TRANSCRIPT: [Putin at] Meeting of the Agency of Strategic Initiatives Supervisory Board

Russia Regions Map

(Kremlin.ru – July 26, 2017)

Vladimir Putin chaired a meeting in Petrozavodsk of the Supervisory Board of the autonomous non-commercial organisation Agency for Strategic Initiatives to Promote New Projects.

The participants discussed the results of ASI’s work over the first half of 2017 and promising projects planned for implementation in 2017-2018. They include a package of measures to develop the volunteer movement in Russia’s regions, and plans for establishing a fund to support social projects.

President of Russia Vladimir Putin: Good afternoon colleagues,

As you can see, we decided to hold this latest meeting of the Agency for Strategic Initiatives Supervisory Board here in the Republic of Karelia.

In this context, I want to say that over the six years since it was established, ASI has become an effective partner for the regions in developing and implementing development strategy, and demand from the Russian regions for this kind of cooperation is growing all the time.

As the Acting Head of Karelia told me, ASI was not present in the region before now, but right from the first steps, as the regional head sees it, in any case, it is clear that this is very interesting and promising cooperation, very useful, as he and I both hope.

It is important that ASI’s new director has succeeded fully in continuing the commitment to the Agency’s aims and principles and the cooperation with the business and expert communities.

I know that ASI is expanding its fields of activity and addressing ever more complex tasks. Many of its plans are related to regional agendas. I hope that you will continue to support the regions and help them to build modern management models, improve the business climate and propose examples of best practice in the social sector.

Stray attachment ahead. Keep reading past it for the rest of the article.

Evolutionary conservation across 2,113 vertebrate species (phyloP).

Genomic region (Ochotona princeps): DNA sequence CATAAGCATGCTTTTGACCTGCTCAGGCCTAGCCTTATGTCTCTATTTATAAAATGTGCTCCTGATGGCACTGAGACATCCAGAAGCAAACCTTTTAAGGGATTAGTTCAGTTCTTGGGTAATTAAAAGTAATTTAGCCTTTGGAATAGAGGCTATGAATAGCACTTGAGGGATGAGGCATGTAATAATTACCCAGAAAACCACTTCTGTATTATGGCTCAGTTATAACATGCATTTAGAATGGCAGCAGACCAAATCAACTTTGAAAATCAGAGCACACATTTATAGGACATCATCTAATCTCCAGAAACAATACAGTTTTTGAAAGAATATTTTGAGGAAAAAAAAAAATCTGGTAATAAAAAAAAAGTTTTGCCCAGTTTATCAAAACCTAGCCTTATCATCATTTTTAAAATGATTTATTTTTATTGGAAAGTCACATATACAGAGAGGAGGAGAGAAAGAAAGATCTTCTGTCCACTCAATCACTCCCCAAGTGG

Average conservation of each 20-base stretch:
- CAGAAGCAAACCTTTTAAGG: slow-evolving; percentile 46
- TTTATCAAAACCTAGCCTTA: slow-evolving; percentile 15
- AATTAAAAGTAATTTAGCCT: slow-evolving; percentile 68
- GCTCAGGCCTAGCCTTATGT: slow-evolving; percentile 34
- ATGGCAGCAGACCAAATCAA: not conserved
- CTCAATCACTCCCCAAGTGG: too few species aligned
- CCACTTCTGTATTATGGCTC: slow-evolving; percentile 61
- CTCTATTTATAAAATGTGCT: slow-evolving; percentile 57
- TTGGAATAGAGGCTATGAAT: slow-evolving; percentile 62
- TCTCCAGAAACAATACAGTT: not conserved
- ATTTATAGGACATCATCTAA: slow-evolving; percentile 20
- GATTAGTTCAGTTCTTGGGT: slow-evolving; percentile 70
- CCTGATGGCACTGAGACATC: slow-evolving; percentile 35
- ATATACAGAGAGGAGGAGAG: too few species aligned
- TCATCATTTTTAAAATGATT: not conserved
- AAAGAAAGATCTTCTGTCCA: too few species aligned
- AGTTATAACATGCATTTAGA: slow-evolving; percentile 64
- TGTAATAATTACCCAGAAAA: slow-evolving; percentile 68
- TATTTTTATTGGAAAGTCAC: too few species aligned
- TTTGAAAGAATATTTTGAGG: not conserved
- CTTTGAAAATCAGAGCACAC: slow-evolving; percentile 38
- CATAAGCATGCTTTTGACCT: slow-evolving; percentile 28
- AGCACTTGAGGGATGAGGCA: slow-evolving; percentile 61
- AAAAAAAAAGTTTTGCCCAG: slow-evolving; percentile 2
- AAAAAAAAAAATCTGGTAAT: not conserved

The main task is to create the environment, possibilities and conditions for positive change in the regions, bring together those who are ready to design and implement development plans, and exchange experience. This includes young people, businesspeople, volunteers and innovators.

The Boiling Point hubs that are already working in Moscow, St Petersburg and Ivanovo serve as poles of attraction and discussion platforms, and one of these hubs is now opening here in Petrozavodsk, in Karelia. This gives the region and business new opportunities to find young, ambitious and promising personnel for work at various levels and in various areas.

I note that all the necessary organisational work should be carried out swiftly. Acting Head of the Republic Artur Parfenchikov has sensed the subject’s importance and has taken personal interest and got fired with enthusiasm now. I want to thank you for supporting the Agency’s work and I hope that this cooperation will be useful for the region.

Colleagues,

I will spend a moment discussing a few specific areas, which, I believe, are critical.

It is imperative to continue to work on creating a favourable business environment, which is what you have been doing for quite a while now. The National Investment Climate Rating of Russian Regions became a serious incentive for making changes in this area. Regions which have so far received relatively low ratings have become more active in their work with entrepreneurs. Competition between regions has increased.

Since I keep in touch with the leaders of regions, I am aware that one may be tempted to chuckle and say that these innovations are far-fetched, and that real life is more diverse and complex than that. You can have a laugh, but it is clear to me that this activity is following the right path, and we need it. If we do not do this, things will gradually come to a standstill. I believe that the rating should be an integral part of the regional management teams’ performance evaluation system. I ask the Government to draft relevant amendments.